The Best Way to Fertilize Established Flower Beds


Established flowers beds consume nutrients out of the soil that can be replaced with judicious use of organic or synthetic fertilizers. However, established flowers beds also look best when generally undisturbed and when foreign substances including water are kept off the leaves and blooms. When beds are established with flowering plants that have shallow root systems, an annual top dressing of slow-release fertilizer is the best option to keep the flowers in bloom; it's effective and relatively low-maintenance.

Step 1

Apply fertilizer to your established flower beds once each year in the middle of your peak growing season, roughly early to late summer depending on your climate.

Step 2

Scatter the label-recommended dose of slow-release fertilizer granules evenly around the base of your flower plants so that the fertilizer lands on the soil surface and not on or in between the plant leaves or stems. Do not apply more than 4 to 6 lbs. of slow-release fertilizer for every 1,000 square feet of flower bed, per year.

Step 3

Water the fertilizer into the soil lowly and slowly by placing the garden hose or soaker hose flat against the soil in the bed. Run the water at a low enough volume so as not to splash dirt up on the plant leaves and flower heads and also not wash the fertilizer granules away from the area.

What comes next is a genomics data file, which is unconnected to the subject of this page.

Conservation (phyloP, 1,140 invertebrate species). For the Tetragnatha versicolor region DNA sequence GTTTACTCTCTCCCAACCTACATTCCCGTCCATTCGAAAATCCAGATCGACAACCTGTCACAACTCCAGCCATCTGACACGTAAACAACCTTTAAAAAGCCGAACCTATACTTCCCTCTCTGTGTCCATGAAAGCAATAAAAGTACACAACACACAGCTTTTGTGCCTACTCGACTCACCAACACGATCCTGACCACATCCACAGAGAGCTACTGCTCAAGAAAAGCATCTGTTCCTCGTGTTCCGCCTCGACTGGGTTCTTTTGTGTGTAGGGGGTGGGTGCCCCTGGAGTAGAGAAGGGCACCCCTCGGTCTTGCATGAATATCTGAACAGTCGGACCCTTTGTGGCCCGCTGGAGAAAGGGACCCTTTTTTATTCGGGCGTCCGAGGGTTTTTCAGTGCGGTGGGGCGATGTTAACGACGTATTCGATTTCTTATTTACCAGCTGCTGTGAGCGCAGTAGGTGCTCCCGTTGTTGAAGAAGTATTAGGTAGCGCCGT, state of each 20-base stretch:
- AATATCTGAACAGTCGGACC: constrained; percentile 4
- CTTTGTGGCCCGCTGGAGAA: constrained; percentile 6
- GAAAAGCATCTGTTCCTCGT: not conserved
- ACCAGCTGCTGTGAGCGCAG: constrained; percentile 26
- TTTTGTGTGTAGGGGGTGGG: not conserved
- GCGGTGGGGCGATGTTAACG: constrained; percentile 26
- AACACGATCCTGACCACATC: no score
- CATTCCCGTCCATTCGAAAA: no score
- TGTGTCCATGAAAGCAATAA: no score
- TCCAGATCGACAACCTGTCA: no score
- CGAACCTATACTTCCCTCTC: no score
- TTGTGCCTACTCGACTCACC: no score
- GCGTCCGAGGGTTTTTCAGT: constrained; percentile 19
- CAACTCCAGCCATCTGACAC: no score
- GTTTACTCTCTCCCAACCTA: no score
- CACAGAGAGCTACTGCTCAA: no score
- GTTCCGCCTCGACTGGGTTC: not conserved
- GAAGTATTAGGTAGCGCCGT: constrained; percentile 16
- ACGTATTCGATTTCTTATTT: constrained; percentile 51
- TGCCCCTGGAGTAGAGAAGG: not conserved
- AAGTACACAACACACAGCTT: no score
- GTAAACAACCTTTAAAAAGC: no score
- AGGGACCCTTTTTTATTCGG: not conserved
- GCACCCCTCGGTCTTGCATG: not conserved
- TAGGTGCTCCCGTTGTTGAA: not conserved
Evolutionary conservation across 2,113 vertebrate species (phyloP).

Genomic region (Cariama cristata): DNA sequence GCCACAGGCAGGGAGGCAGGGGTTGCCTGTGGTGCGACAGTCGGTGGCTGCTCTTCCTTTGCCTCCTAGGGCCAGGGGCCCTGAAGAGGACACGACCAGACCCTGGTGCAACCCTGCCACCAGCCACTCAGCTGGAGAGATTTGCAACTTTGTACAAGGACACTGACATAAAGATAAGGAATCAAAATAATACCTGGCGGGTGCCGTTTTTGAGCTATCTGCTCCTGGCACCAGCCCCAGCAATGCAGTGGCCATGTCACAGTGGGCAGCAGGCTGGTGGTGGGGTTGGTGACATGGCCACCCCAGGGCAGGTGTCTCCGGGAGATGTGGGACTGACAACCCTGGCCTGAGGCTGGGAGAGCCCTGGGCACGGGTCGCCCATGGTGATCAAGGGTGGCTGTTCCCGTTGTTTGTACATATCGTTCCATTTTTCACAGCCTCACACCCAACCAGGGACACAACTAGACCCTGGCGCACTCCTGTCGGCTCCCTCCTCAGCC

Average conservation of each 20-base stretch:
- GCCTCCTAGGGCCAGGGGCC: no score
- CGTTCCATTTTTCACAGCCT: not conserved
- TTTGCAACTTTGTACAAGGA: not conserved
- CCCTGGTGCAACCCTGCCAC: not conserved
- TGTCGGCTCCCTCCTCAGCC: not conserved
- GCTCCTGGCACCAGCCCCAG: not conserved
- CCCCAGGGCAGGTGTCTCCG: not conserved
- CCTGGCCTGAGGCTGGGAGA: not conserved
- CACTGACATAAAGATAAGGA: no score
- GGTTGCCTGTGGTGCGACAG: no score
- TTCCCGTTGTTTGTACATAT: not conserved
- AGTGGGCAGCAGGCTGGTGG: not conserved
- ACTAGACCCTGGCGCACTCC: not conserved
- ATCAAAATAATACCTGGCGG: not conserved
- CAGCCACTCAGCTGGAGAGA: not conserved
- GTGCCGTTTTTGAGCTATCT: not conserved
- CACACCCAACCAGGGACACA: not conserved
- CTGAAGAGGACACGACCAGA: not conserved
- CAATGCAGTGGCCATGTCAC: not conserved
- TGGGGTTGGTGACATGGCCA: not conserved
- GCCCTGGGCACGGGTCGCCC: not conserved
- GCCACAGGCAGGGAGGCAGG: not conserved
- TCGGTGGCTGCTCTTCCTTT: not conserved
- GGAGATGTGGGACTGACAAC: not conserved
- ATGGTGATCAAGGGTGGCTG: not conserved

Things You'll Need

  • Slow release granular fertilizer, 10-10-10 or 19-6-12
  • Garden gloves
  • Water
  • Garden hose or soaker hose


  • North Carolina State University: Fertilizing Flowers
Keywords: fertilizing flower beds, feeding border plants, feeding established plantings

About this Author

An omni-curious communications professional, Dena Kane has more than 17 years of experience writing and editing content for online publications, corporate communications, business clients, industry journals, as well as film and broadcast media. Kane studied political science at the University of California, San Diego.